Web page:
Mourning Mother Russia

By DAVID BROOKS

New york Times

April 28, 2005

Vladimir Putin gave a bizarre speech this week in which he described the fall of the Soviet Union as "the greatest geopolitical catastrophe of the century" and said that an "epidemic of collapse has spilled over to Russia itself."

The sad thing is he is half right.

Most of us are grateful for the fall of communism, but the phrase "epidemic of collapse" is not a bad description of what Russian society is suffering through right now. You can measure that collapse most broadly in the country's phenomenal population decline. According to U.N. projections, Russia's population will plummet from about 146 million in 2000 to about 104 million in 2050. Russia will go from being the 6th-most-populous country in the world to being the 17th.

That population decline has a number of causes. The first is the crisis in the Russian family and the decline in fertility rates. Between 1981 and 2001, marriage rates in Russia dropped by a third, and divorce rates rose by a third, according to Russian government estimates. As Nicholas Eberstadt of the American Enterprise Institute pointed out recently in one of the last issues of The Public Interest, Russia now has three divorces for every four marriages, an astounding rate of family breakups.

As the Soviet regime disintegrated, Russian fertility rates fell through the floor, from 2.19 births per woman in 1986-87 to 1.17 in 1999. Birth rates have now recovered somewhat, but they are not even close to replacement levels. According to Eberstadt, Russia currently has about 160 deaths for every 100 births.

The more shocking reason Russia's population is declining is that people are dying younger. Russians are now much less healthy than their grandparents were in 1960. In the past three decades, Russian mortality rates have risen by 40 percent. Russian life expectancies now approximate those in Bangladesh and are below India's.

The health care system is in shambles. The risk of suffering a violent death is nine times as high for Russian men, compared with men in Israel. There's an explosion of heart attacks and strokes, thanks to smoking, increased vodka consumption and other ruinous lifestyle choices. The H.I.V./AIDS epidemic hasn't even been fully factored into the official statistics. According to Russian statistics, a 20-year-old man in 2000 had only a 46 percent chance of reaching age 65. (American 20-year-olds had about an 80 percent chance.)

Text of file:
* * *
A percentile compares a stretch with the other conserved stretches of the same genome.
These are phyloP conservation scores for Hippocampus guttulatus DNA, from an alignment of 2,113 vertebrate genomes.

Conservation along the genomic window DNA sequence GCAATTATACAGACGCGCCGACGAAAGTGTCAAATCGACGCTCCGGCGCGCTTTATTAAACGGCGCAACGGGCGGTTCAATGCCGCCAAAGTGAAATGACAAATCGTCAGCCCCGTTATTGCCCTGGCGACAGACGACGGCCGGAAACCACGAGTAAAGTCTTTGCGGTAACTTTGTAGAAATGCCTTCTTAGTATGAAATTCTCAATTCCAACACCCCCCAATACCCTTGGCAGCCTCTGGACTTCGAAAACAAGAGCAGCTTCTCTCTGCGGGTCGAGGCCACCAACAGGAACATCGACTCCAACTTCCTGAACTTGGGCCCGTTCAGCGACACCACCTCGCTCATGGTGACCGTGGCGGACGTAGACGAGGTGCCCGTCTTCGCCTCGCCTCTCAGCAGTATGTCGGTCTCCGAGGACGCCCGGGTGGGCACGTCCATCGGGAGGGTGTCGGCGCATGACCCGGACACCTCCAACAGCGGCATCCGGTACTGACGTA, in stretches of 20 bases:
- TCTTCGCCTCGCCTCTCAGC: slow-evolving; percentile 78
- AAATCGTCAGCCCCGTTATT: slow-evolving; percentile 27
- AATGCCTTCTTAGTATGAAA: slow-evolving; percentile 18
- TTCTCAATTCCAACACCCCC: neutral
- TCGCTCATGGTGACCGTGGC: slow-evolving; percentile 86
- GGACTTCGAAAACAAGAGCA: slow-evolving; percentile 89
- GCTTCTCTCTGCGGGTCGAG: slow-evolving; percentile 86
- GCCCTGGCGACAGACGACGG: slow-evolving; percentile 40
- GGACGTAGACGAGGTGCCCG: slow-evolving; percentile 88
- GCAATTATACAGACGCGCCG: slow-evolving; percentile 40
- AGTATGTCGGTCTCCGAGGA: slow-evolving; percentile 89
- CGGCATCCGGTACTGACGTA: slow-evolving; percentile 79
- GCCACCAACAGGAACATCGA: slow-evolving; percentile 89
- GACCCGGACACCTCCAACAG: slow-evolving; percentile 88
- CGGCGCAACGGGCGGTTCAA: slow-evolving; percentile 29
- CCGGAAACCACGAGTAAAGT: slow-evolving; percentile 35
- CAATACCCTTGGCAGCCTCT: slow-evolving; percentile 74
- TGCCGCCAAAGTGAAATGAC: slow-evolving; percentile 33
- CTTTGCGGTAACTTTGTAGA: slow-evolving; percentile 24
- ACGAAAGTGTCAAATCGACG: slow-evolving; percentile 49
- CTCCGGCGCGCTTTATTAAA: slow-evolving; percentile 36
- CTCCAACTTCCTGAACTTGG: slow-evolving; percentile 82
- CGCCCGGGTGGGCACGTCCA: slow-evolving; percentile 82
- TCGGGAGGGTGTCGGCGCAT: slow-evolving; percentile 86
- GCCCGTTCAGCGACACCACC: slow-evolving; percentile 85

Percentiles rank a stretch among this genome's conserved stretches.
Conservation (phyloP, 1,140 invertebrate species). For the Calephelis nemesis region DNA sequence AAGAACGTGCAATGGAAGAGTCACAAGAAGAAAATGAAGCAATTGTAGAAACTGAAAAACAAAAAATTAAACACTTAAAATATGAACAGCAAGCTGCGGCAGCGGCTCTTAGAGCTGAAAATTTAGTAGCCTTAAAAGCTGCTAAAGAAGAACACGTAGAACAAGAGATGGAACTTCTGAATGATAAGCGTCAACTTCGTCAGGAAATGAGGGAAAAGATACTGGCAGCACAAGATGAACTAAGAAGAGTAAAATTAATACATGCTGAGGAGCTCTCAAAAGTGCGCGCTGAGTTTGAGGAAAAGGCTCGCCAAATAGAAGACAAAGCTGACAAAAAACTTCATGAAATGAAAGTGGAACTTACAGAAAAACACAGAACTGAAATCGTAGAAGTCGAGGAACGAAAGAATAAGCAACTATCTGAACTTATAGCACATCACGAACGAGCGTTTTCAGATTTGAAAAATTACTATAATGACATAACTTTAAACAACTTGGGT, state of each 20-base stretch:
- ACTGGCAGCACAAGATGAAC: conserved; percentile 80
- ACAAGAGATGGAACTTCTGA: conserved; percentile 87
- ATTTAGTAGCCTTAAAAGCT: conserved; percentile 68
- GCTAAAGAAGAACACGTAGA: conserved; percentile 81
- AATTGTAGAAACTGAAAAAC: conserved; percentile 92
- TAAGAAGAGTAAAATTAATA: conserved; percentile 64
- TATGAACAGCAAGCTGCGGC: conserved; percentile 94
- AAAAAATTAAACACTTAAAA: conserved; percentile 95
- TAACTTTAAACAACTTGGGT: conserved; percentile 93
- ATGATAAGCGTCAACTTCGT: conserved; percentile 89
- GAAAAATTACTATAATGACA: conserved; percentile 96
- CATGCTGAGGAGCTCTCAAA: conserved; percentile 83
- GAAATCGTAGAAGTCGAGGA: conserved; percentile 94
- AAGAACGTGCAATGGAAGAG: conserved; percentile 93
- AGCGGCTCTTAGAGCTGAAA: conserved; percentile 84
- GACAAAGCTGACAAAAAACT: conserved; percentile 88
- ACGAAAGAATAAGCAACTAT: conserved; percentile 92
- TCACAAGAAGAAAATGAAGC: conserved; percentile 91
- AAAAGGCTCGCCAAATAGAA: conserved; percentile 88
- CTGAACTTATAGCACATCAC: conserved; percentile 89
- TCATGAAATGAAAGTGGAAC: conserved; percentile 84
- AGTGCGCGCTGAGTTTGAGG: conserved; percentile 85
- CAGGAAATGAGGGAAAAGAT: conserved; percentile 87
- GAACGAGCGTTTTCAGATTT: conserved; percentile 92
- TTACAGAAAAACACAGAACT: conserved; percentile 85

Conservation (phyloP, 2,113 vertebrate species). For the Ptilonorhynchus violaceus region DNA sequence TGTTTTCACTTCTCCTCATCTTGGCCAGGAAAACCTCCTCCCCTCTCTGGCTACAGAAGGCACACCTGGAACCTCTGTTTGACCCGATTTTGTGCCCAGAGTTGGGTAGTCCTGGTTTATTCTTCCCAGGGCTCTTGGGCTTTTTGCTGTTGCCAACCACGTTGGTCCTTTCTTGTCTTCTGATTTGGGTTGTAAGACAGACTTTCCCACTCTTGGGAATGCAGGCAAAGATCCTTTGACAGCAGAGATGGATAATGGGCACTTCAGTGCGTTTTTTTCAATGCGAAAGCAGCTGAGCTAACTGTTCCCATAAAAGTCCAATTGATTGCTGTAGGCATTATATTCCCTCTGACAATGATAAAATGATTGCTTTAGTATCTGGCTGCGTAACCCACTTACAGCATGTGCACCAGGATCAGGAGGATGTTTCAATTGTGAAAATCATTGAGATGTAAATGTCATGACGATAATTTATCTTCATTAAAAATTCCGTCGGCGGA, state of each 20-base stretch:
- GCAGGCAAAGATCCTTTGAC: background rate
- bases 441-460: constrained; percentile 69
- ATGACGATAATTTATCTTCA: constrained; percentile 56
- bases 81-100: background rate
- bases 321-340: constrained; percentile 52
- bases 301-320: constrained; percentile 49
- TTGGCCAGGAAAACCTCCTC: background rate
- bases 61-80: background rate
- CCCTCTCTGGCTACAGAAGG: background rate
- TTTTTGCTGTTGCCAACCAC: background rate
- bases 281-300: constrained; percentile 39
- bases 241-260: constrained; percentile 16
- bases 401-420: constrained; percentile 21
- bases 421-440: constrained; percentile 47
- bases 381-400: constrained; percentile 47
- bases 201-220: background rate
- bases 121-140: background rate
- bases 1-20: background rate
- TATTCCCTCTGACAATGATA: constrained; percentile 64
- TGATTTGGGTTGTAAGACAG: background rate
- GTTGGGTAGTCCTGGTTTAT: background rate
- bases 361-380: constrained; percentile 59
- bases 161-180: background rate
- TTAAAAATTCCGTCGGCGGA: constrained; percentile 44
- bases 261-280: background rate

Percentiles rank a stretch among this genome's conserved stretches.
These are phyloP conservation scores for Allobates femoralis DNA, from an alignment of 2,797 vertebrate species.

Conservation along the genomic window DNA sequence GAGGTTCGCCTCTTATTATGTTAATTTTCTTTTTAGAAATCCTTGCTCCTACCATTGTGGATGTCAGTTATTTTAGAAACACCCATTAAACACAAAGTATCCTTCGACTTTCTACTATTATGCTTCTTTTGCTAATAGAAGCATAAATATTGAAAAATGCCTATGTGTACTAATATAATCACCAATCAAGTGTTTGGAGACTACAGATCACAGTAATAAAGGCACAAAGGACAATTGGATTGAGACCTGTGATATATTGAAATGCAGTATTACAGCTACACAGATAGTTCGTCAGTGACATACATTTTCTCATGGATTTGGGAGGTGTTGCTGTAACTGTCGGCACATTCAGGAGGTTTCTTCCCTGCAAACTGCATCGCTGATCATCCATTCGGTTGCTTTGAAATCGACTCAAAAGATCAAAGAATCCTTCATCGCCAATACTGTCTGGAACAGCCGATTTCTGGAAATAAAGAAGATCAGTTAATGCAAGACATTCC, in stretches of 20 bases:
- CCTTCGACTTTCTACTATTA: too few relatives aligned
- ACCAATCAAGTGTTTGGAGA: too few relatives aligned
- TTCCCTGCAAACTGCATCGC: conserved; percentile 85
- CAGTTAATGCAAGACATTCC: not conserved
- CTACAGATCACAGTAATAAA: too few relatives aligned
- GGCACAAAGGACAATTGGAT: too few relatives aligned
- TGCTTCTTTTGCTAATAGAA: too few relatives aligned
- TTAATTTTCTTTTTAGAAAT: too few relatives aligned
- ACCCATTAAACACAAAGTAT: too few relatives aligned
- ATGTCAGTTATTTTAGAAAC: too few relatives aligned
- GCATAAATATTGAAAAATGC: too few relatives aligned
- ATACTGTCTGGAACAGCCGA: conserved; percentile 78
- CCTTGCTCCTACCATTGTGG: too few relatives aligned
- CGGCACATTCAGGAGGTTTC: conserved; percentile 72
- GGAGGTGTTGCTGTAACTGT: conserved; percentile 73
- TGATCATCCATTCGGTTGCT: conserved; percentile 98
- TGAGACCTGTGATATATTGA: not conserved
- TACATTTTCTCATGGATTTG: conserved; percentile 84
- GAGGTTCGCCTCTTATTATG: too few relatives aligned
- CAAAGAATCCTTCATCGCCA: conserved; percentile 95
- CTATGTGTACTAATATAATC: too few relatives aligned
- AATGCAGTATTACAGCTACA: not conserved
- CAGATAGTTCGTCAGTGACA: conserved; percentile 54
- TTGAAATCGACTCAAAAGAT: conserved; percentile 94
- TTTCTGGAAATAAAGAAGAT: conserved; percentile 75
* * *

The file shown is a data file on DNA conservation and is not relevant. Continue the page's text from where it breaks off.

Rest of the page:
What we are seeing, in short, is a country with nuclear weapons that is enduring a slow-motion version of the medieval Black Death. Perhaps we should be thankful that the political and economic situation there isn't worse than it is.

For, indeed, the paradox of Russia is that as life has become miserable in many ways, the economy has grown at an impressive clip. We can look back on this and begin to see a pattern that might be called Post-Totalitarian Stress Syndrome.

When totalitarian regimes take control of a country, they destroy the bonds of civic trust and the normal patterns of social cohesion. They rule by fear, and public life becomes brutish. They pervert private and public morality.

When those totalitarian regimes fall, different parts of society recover at different rates. Some enterprising people take advantage of economic recovery, and the result of their efforts is economic growth.

But private morality, the habits of self-control and the social fabric take a lot longer to recover. So you wind up with nations in which high growth rates and lingering military power mask profound social chaos.

This is what we're seeing in Russia. It's probably what we would be seeing in Iraq even if the insurgency were under control. And most frighteningly, it could be what we will be seeing in China for decades to come.

On the surface, China looks much more impressive than Russia. But this is a country that will be living with the consequences of totalitarianism for some time. Thanks to the one-child policy, there will be hundreds of millions of elderly people without families to support them. Thanks to that same policy, and the cultural predilection for boys, there will be tens of millions of surplus single men floating around with no marital prospects, no civilizing influences, nothing to prevent them from assembling into violent criminal bands.

At some point the power-hungry find a way to exploit social misery. At some point internal social chaos has international consequences. Fasten your seat belts. We could be in for a bumpy ride.